The patients’ demographic characteristics and PTS measurements of the two groups were shown in Table 2. No significant difference was observed between the two groups in terms of age (p = 0.566) and genders (p = 1.000). The MPTS was higher in the knees with isolated MMT than that of the controls (10.7° ± 2.1° vs 8.8° ± 1.7°, p<0.001). However, there was no significant difference regarding the LPTS between the isolated MMT and controls (11.5 ± 3.4 vs 10.9 ± 2.6, p = 0.403). To clarify the exact tear location of the MM, the meniscus was divided into three parts: the anterior horn (AH), the body, and the posterior horn (PH). In our study, the most common tear location of the MM was the posterior horn, followed by the tears involving the body. In addition, tears of the anterior parts of the menisci were seen least frequently. The distribution of meniscal tears in different anatomical location was shown in Fig. 4. According to the ROC analysis, the calculated optimal cut off value of MPTS with an increased risk for isolated MMT was 10.3°, with a sensitivity of 73.3% and specificity of 78.9% (Fig. 5).

Table 2 Patients’ demographic characteristics and measurements between MMT cases and healthy controls
Fig. 4
figure4

The distribution of meniscal tears across the different anatomical regions. AH, anterior horn; PH, posterior horn

Fig. 5
figure5

Receiver operating characteristic curve analysis for MPTS measurement. Reference line (diagonal): AUC =0.778. AUC, area under the curve; MPTS, medial posterior tibial slope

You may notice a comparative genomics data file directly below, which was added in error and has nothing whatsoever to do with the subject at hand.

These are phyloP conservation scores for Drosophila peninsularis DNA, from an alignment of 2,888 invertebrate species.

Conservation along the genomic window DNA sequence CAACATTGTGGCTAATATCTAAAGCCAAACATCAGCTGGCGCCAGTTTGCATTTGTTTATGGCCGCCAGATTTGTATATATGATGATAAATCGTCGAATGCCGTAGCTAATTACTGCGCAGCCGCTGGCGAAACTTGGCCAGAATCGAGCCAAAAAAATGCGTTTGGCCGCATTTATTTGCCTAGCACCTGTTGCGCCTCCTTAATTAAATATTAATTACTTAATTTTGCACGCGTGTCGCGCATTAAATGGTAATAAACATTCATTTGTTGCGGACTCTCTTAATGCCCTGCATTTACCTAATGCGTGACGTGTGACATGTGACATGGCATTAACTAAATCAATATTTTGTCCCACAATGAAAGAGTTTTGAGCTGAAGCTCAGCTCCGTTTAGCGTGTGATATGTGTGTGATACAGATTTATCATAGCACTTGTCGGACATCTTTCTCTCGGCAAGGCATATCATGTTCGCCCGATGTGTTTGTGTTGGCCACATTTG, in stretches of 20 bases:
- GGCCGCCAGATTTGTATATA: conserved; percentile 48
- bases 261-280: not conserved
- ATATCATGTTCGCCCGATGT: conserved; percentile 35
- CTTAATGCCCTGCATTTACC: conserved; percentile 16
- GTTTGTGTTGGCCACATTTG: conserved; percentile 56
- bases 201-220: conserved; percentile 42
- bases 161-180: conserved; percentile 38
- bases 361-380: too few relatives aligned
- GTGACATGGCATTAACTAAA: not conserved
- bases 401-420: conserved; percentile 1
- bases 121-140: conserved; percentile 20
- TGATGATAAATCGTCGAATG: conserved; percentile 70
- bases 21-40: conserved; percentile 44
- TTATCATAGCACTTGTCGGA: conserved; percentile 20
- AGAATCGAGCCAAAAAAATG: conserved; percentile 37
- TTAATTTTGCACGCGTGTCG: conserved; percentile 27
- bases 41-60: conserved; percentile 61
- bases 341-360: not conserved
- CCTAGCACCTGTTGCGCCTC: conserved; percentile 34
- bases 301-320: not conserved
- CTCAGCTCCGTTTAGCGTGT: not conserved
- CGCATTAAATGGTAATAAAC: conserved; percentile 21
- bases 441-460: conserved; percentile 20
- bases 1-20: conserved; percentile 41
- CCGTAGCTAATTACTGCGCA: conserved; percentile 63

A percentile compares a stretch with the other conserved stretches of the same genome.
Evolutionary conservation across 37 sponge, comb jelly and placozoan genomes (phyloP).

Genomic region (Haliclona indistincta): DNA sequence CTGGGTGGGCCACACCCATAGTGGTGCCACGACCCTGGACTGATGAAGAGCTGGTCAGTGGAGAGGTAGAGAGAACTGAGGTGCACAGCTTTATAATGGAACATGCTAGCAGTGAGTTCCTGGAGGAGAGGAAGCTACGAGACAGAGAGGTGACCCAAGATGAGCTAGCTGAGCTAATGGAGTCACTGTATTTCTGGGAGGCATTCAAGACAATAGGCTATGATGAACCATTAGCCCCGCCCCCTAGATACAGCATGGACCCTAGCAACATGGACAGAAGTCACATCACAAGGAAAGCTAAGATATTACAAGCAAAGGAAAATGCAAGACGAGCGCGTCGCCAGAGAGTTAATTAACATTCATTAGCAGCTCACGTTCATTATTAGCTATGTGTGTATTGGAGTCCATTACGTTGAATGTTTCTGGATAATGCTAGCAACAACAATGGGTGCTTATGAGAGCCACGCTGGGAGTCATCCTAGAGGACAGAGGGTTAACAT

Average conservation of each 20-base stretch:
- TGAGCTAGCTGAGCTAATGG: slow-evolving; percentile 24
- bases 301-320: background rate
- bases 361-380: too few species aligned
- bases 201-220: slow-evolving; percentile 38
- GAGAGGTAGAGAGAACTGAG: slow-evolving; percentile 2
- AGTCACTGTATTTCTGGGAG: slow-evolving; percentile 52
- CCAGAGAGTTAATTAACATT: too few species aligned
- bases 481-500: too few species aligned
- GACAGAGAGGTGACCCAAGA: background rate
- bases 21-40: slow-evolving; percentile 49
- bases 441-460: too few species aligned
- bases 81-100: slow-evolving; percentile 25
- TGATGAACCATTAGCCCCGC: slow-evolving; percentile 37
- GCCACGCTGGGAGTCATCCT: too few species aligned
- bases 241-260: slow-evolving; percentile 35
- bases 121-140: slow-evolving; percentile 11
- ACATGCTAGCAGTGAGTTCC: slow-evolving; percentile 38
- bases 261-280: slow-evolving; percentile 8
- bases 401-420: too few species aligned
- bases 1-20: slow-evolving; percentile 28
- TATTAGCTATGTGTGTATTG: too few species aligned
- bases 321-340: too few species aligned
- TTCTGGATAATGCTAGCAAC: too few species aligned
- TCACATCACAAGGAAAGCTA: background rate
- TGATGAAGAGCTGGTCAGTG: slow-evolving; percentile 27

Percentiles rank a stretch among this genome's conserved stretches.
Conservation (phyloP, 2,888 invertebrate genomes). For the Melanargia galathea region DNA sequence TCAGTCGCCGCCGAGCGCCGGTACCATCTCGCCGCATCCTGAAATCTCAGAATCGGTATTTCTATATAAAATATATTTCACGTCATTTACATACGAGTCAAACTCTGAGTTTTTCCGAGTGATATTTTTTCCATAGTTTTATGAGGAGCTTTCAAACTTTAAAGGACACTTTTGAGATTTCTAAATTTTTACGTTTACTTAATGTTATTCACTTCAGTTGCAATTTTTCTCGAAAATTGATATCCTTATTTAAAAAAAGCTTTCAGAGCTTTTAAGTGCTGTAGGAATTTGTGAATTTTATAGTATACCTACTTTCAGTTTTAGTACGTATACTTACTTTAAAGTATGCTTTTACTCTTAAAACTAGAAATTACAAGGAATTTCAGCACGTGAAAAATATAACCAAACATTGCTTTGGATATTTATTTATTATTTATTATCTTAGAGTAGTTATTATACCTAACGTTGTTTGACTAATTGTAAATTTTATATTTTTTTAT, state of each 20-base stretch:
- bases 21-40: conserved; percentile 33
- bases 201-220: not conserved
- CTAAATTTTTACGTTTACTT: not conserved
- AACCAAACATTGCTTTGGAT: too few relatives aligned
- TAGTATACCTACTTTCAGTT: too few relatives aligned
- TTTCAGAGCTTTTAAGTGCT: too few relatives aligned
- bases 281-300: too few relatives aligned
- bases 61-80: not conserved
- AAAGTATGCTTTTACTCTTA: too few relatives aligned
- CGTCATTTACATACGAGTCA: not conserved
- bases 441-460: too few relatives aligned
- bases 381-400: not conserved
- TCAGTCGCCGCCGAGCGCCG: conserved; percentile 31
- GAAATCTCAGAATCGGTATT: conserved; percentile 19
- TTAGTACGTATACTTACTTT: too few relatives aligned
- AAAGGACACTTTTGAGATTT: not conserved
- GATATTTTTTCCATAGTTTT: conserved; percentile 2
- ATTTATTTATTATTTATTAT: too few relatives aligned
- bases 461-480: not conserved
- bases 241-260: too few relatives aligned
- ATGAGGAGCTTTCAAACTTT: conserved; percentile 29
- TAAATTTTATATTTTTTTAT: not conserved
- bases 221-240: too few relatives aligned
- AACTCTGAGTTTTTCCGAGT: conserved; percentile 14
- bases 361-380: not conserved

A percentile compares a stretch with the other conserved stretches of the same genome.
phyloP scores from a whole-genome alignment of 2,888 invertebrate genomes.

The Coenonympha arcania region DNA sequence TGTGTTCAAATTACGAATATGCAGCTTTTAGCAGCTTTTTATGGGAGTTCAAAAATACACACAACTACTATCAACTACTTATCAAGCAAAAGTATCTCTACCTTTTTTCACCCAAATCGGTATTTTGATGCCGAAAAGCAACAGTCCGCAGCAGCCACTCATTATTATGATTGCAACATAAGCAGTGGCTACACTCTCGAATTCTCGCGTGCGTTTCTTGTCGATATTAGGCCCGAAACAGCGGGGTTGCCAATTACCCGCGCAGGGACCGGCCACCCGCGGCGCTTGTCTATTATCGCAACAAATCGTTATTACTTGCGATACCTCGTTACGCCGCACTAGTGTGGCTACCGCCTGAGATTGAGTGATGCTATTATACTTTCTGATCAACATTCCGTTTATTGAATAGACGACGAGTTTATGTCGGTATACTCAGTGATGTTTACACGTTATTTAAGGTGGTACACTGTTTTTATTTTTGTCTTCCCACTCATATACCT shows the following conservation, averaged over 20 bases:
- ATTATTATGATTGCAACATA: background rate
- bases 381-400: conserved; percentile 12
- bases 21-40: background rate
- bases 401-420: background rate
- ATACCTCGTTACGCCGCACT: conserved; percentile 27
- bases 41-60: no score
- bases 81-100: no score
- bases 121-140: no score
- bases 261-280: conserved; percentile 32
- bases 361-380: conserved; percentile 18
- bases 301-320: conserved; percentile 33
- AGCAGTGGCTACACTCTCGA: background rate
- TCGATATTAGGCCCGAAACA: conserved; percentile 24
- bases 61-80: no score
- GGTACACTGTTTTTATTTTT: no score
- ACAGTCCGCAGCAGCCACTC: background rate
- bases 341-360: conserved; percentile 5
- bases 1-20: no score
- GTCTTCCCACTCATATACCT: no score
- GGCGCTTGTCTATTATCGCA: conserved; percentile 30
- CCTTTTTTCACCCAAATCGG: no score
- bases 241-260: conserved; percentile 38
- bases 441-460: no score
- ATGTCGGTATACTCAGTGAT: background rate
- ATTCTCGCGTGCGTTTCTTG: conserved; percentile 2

Discussion

The most important finding of the present study was that increased MPTS is associated with an increased risk for isolated MMT, whereas the LPTS appears to have less of an influence. These findings are similar with existing studies involving the adult population [22]. In addition, our results showed that the cut-off values of MPTS discrimination between the groups in adolescent patients was 10.3°, with a sensitivity of 73.3% and a specificity of 78.9%. This association may be originated from the biomechanical change and higher shear force in tibial plateau under the condition of a steep tibial slope. It has been reported that the tibial slope was an anatomical factor which have a great influence on the kinematics of tibiofemoral joint [23]. A large number of biomechanical studies have also shown a liner relationship between steep tibial slope and anterior translation of the tibia during weightbearing activities, which subsequently increased shear forces on ACL and meniscus [14, 24, 25]. Therefore, a steep tibial slope, leading to an increased anterior tibial translation, may predispose adolescent patients to MMT.